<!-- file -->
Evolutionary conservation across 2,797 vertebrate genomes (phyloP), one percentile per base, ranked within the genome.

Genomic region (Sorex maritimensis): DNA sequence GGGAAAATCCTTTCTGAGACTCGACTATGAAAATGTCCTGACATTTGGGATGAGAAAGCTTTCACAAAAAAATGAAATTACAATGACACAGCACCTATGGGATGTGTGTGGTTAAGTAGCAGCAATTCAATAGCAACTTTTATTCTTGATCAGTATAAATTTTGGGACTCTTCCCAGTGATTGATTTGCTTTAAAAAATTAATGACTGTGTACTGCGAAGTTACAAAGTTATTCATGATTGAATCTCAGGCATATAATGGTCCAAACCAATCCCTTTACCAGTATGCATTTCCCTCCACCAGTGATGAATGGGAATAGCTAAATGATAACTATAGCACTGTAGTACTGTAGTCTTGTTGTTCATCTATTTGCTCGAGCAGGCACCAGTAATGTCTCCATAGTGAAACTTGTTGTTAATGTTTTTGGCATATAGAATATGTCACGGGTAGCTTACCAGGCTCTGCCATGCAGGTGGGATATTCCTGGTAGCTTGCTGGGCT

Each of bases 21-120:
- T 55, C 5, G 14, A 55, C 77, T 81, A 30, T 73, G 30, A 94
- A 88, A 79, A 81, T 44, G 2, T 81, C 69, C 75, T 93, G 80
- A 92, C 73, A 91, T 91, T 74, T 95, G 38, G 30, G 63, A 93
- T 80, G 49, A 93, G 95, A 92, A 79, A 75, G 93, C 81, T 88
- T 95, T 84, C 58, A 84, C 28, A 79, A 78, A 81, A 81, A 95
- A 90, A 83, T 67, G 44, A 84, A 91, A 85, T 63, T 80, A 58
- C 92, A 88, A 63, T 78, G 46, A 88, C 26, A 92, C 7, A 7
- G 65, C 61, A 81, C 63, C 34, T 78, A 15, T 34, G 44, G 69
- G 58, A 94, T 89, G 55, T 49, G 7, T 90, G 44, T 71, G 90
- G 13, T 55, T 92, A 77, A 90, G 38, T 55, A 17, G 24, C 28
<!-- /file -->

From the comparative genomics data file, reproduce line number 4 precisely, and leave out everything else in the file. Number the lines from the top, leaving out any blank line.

- T 55, C 5, G 14, A 55, C 77, T 81, A 30, T 73, G 30, A 94